when I deal a number theory problem,I conjecture :

Let $p$ is give postive integer number,show that:there exist infinitely many postive integer numbers $k$,such $p\cdot (3k+1) $ is cube?

  • $\begingroup$ Have you tried anything? $\endgroup$ – Wojowu Jul 27 '16 at 10:39
  • $\begingroup$ @Wojowu,I have conjecture.I have try some idea.such there exist $k?$such $3k+1=p^2l^3$? $\endgroup$ – function sug Jul 27 '16 at 10:43
  • $\begingroup$ Hint: try your last idea the other way around - can you find $l$ such that for some $k$ we have $p^2l^3=3k+1$? $\endgroup$ – Wojowu Jul 27 '16 at 10:46
  • $\begingroup$ @Wojowu,That's a idea,But How to prove it $\endgroup$ – function sug Jul 27 '16 at 10:50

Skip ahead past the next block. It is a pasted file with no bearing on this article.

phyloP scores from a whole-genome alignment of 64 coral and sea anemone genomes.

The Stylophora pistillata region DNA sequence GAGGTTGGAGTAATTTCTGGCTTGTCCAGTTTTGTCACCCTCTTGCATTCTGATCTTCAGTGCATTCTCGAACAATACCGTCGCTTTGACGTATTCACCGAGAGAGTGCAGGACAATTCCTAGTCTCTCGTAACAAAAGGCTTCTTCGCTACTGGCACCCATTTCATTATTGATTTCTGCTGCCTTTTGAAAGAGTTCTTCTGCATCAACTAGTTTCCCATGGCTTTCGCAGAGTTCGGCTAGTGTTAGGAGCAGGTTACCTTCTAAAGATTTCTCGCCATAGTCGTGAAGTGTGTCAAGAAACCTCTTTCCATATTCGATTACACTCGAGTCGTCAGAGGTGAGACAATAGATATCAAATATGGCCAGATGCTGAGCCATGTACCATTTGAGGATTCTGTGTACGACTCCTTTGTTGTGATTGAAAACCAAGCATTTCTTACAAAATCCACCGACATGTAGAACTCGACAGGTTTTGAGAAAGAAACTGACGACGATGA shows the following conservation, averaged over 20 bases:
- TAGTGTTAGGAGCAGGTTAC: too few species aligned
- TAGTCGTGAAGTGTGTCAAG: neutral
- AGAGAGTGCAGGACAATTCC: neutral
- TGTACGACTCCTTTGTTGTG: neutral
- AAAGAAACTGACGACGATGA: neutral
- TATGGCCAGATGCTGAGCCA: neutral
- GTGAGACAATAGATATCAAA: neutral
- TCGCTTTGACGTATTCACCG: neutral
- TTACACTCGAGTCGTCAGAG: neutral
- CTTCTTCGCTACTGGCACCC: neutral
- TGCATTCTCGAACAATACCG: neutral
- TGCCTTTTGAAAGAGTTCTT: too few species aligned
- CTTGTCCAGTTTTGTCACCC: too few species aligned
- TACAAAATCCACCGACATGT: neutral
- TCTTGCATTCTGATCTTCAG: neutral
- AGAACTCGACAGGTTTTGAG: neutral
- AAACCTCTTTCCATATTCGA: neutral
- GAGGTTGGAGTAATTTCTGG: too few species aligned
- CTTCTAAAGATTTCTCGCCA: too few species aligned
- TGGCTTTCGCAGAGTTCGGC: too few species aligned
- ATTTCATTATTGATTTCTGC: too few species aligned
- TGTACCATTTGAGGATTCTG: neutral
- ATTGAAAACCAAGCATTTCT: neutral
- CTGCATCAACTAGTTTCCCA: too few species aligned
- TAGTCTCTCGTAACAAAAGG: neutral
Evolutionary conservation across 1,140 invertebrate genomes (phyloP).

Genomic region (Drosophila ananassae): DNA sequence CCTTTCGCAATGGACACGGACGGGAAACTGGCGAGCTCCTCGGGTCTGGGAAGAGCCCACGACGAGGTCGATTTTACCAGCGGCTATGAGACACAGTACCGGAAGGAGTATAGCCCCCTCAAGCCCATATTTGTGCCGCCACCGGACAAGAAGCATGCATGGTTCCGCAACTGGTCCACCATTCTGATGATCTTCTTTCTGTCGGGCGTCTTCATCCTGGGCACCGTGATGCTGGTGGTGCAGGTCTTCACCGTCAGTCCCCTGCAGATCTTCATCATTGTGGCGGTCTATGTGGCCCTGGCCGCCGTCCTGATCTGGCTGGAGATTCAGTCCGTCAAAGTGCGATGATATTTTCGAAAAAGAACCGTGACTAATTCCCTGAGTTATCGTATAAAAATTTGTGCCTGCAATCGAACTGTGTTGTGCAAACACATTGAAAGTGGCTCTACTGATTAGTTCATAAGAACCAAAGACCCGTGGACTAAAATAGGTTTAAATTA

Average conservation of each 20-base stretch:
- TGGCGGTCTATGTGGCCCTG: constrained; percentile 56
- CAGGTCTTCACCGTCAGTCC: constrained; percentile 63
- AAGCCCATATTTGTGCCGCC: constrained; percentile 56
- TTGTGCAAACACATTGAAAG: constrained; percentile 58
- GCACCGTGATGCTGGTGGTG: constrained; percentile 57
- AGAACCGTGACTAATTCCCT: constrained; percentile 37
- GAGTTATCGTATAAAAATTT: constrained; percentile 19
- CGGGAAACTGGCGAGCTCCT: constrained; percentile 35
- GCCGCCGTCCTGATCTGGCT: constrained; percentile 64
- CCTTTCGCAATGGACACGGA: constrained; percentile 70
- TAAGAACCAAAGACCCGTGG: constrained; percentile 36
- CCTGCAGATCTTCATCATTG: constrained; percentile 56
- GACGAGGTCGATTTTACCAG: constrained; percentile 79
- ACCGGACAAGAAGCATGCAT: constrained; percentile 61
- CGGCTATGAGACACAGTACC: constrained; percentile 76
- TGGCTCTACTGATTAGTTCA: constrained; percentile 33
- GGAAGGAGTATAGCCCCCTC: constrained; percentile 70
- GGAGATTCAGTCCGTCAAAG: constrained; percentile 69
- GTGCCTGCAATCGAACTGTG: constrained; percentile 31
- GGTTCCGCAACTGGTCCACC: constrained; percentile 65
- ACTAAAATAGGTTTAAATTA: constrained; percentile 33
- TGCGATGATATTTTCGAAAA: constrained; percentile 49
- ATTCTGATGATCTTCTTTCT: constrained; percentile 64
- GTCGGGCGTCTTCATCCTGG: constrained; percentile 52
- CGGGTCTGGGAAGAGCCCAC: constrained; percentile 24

• 2
    $\begingroup$ I've just realized your conjecture is wrong - take $p=3$. Can you see why your conjecture fails? $\endgroup$ – Wojowu Jul 27 '16 at 10:54

If you write $p=3^m\cdot n$ , $n$ not divisible by $3$, then you have infinite many integers $k$, such that $p(3k+1)$ is a cube, if and only if $m$ is divisible by $3$ (it can also be $0$).

It is clear that we have no solution if $m$ is not divisble by $3$. If $m$ is divisble by $3$, you can choose an arbitary positive integer $s$ that is congruent to $1$ modulo $3$.

Then, $s^3n^2$ is of the form $3k+1$ and $p\cdot s^3n^2=s^3\cdot 3^m\cdot n^3$ is a cube.

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